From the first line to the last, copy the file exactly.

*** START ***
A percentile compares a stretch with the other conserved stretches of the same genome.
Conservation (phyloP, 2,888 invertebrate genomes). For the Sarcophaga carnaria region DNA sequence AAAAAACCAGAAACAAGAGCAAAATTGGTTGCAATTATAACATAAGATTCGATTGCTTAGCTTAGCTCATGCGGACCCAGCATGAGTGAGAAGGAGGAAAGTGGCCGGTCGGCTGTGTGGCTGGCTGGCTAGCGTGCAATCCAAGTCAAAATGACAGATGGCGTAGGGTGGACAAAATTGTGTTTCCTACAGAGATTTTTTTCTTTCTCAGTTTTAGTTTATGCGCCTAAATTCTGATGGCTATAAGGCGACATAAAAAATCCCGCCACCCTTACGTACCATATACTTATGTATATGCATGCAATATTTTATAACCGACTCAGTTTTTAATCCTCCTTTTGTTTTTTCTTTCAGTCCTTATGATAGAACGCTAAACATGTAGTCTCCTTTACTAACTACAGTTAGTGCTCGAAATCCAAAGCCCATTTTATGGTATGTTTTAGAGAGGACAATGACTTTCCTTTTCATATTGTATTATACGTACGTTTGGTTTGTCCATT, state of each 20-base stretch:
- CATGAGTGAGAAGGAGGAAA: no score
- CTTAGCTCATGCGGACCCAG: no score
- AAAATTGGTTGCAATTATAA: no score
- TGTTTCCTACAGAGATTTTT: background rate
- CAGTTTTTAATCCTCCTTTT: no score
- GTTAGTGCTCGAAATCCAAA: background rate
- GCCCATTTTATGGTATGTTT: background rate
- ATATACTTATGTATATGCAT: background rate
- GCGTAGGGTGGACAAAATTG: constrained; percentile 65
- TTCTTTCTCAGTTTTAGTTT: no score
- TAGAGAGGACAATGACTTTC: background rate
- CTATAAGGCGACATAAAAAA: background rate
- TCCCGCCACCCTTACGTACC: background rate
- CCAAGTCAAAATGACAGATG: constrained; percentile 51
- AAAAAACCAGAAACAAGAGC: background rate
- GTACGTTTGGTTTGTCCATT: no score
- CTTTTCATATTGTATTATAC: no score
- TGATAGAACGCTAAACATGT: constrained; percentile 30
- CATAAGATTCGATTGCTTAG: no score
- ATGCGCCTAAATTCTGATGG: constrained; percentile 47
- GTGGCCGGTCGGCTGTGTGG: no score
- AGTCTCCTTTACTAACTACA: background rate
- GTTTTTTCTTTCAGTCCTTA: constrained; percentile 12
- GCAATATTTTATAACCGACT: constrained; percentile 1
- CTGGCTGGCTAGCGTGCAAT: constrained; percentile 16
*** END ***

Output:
A percentile compares a stretch with the other conserved stretches of the same genome.
Conservation (phyloP, 2,888 invertebrate genomes). For the Sarcophaga carnaria region DNA sequence AAAAAACCAGAAACAAGAGCAAAATTGGTTGCAATTATAACATAAGATTCGATTGCTTAGCTTAGCTCATGCGGACCCAGCATGAGTGAGAAGGAGGAAAGTGGCCGGTCGGCTGTGTGGCTGGCTGGCTAGCGTGCAATCCAAGTCAAAATGACAGATGGCGTAGGGTGGACAAAATTGTGTTTCCTACAGAGATTTTTTTCTTTCTCAGTTTTAGTTTATGCGCCTAAATTCTGATGGCTATAAGGCGACATAAAAAATCCCGCCACCCTTACGTACCATATACTTATGTATATGCATGCAATATTTTATAACCGACTCAGTTTTTAATCCTCCTTTTGTTTTTTCTTTCAGTCCTTATGATAGAACGCTAAACATGTAGTCTCCTTTACTAACTACAGTTAGTGCTCGAAATCCAAAGCCCATTTTATGGTATGTTTTAGAGAGGACAATGACTTTCCTTTTCATATTGTATTATACGTACGTTTGGTTTGTCCATT, state of each 20-base stretch:
- CATGAGTGAGAAGGAGGAAA: no score
- CTTAGCTCATGCGGACCCAG: no score
- AAAATTGGTTGCAATTATAA: no score
- TGTTTCCTACAGAGATTTTT: background rate
- CAGTTTTTAATCCTCCTTTT: no score
- GTTAGTGCTCGAAATCCAAA: background rate
- GCCCATTTTATGGTATGTTT: background rate
- ATATACTTATGTATATGCAT: background rate
- GCGTAGGGTGGACAAAATTG: constrained; percentile 65
- TTCTTTCTCAGTTTTAGTTT: no score
- TAGAGAGGACAATGACTTTC: background rate
- CTATAAGGCGACATAAAAAA: background rate
- TCCCGCCACCCTTACGTACC: background rate
- CCAAGTCAAAATGACAGATG: constrained; percentile 51
- AAAAAACCAGAAACAAGAGC: background rate
- GTACGTTTGGTTTGTCCATT: no score
- CTTTTCATATTGTATTATAC: no score
- TGATAGAACGCTAAACATGT: constrained; percentile 30
- CATAAGATTCGATTGCTTAG: no score
- ATGCGCCTAAATTCTGATGG: constrained; percentile 47
- GTGGCCGGTCGGCTGTGTGG: no score
- AGTCTCCTTTACTAACTACA: background rate
- GTTTTTTCTTTCAGTCCTTA: constrained; percentile 12
- GCAATATTTTATAACCGACT: constrained; percentile 1
- CTGGCTGGCTAGCGTGCAAT: constrained; percentile 16